Sundays with Shep

Sunday - 6 AM & 6 PM

A weekly program dedicated to Hammond’s legendary radio raconteur, Jean Shepherd. He’s best known these days for writing and narrating “A Christmas Story.” From the 1950s through 1970s, Shepherd hosted a nightly radio broadcast – usually an extemporaneous monologue – that was and is unlike anything else on the radio. Ryan Priest digs into the Shepherd radio archives every week for a captivating hour from the master storyteller.

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When some people give advice, they only speak in maxims or cliches.  In this program from April 4, 1966; Shep admits he's not that quick on his feet when doling out words of wisdom.  Also, he tells his listeners about conducting an experiment that could have had fatal consequences for his mother.

The term "Chicagoland" was coined by the eccentric publisher of the Chicago Tribune, Robert "Bertie" McCormick.  In this program from March 28, 1966; Shep tells his New York listeners about the unique makeup of the area where he grew up.  He also describes his childhood visits to some of the Utopian communities that called the Midwest home.


It's spring and Shep has a story about a chicken who laid an unforgettable egg.  Also in the program originally aired March 31, 1969; memories of getting a silver star from Miss Nelson.


Before he made it big as Archie Bunker, Carroll O'Connor was a struggling actor who really wanted to be a playwright.  In this program from March 14, 1972; Shep talks about his friendship with O'Connor during his early days in New York.


In the early days of radio, traveling amateur hours were a cheap form of popular entertainment.  In this program from March 7, 1966; Shep goes behind the scenes at the auditions for one and reveals the secret to a good talent show.

Elias Rovielo / Flickr

Have you fallen victim to a good deal that turns out to be not all it was advertised to be?  In this program from Februrary 28, 1975; Shep has stories of package tours gone bad.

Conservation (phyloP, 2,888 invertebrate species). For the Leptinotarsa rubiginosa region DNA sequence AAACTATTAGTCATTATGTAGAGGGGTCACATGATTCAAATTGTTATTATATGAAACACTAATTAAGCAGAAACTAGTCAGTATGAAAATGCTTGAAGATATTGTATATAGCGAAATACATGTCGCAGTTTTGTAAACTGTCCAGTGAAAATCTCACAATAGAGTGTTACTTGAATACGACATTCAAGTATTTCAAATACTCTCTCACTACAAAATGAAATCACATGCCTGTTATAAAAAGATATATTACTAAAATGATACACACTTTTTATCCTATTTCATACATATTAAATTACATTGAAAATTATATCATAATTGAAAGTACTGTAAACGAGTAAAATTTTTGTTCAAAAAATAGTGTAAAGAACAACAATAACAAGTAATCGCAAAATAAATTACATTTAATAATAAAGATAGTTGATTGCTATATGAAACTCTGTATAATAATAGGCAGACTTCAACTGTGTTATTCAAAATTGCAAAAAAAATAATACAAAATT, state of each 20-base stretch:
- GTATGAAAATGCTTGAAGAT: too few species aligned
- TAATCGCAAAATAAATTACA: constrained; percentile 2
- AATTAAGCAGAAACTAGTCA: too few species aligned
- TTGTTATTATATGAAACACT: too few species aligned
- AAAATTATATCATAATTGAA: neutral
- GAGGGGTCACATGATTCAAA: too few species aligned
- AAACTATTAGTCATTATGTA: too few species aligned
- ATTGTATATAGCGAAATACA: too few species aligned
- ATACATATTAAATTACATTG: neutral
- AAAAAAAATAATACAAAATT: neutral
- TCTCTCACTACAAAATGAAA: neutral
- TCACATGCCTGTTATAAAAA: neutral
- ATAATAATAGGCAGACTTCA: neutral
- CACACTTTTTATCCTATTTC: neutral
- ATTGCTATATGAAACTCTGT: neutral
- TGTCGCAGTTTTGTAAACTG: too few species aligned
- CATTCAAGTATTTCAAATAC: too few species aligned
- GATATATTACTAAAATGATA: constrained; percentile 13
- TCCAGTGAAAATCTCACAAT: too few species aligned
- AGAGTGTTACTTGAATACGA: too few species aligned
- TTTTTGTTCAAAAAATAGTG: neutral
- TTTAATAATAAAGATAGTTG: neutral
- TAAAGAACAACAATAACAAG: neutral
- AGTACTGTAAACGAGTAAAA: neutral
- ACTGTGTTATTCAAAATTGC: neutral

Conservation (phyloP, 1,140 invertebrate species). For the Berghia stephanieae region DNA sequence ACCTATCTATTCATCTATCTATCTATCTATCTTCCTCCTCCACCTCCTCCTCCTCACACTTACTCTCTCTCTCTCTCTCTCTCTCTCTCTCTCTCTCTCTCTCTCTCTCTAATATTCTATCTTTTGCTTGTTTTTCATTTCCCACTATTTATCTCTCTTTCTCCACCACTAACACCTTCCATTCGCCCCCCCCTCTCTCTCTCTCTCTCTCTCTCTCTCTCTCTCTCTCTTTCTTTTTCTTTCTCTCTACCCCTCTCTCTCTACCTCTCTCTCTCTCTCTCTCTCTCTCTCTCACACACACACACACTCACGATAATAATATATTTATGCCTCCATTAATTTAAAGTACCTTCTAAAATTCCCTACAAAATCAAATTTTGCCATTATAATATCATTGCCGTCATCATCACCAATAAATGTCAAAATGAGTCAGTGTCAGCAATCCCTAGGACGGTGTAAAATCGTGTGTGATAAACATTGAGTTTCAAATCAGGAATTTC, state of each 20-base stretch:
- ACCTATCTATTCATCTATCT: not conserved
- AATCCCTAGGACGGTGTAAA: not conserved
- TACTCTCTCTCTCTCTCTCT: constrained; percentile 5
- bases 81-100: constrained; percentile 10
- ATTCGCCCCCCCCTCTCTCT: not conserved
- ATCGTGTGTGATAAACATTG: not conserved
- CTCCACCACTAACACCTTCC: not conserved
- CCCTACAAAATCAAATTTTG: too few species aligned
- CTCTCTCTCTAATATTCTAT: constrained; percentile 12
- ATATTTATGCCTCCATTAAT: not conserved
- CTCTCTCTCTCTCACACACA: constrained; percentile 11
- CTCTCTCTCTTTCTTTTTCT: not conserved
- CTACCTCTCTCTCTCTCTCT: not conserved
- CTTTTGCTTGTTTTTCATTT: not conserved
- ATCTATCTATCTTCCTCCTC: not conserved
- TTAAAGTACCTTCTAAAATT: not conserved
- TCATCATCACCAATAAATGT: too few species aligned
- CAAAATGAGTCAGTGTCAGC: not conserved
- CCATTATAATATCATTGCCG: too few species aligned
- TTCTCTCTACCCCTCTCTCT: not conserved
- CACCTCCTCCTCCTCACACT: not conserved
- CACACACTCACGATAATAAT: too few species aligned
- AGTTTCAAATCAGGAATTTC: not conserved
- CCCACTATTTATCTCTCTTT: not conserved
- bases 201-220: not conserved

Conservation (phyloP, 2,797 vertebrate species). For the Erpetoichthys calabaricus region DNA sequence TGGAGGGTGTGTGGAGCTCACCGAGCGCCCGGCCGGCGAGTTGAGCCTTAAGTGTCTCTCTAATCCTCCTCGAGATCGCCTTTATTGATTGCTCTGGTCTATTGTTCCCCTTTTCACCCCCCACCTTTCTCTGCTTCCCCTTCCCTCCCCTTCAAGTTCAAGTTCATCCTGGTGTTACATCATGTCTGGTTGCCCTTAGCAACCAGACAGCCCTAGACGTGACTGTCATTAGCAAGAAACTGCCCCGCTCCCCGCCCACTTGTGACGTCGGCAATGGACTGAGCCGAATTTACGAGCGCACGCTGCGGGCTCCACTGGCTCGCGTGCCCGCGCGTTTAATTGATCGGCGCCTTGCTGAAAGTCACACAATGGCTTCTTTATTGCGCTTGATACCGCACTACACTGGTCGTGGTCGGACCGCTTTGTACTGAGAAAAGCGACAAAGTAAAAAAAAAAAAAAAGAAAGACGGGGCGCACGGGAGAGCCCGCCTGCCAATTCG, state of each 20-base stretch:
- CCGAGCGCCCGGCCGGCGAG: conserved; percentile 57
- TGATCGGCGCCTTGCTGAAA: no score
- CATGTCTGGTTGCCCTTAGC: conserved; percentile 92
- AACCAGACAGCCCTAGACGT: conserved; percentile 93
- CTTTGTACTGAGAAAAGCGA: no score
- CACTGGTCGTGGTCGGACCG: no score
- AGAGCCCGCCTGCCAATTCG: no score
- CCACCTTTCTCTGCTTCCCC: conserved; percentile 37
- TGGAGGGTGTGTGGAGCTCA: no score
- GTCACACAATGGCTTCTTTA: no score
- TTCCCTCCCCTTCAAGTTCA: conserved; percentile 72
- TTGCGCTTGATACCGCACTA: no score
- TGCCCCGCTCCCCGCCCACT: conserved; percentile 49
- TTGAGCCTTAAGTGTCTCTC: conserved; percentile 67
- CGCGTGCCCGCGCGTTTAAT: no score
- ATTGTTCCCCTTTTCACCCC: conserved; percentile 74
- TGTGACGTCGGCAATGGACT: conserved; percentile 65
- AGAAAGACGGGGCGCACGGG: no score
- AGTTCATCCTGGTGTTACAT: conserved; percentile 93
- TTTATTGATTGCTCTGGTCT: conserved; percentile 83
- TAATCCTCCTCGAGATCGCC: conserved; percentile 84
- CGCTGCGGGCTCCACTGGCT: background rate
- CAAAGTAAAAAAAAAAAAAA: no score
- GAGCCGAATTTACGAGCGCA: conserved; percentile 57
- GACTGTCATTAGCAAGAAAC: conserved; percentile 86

Is fear of the outside world the reason some college students are afraid to leave school?  In this program from February 21, 1966; Shep has a take on "professional students".

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Young Jean gets the chance to impress Dawn Strickland when he receives an invitation to her Valentine's Day party.  In this program from February 14, 1964; Shep tells that story and other tales of love

Brian Hefele /

There's one born every minute, right?  In this program from March 3, 1972; Shep has stories of people who fall for viral marketing campaigns only to be disappointed in the end.


You can sometimes tell a musician and the instrument they play just by how they carry themselves.  In this program from January 31, 1973; Shep has some tips on picking them out in crowds and tells the story of a musical joke gone bad in the Hammond High band.

Carol M. Highsmith / Library of Congress

Shep often discussed his early interest in amateur radio with his listeners.  In this program from January 24, 1973; he describes how that interest led to him witnessing a broadcast breakthrough.

Racheli Rottner

How well do you know your classic comic strips?  Try not to Google the answers as Shep leafs through the funny pages in this program from January 17, 1972.


Is charisma something that can be measured electronically?  In this program from January 10, 1973; Shep has news of researchers developing a device to do just that.


While Shep was working in Cincinnati, he called Covington, Kentucky, home.  In this program from June 3, 1975; he recalls walking across the Ohio River bridge one evening and seeing one of the country's last paddlewheelers going about its business.

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You can't open someplace new without a gala ribbon cutting.  In this program from December 27, 1972; Shep tells the story of what happens when someone forgets to bring the scissors.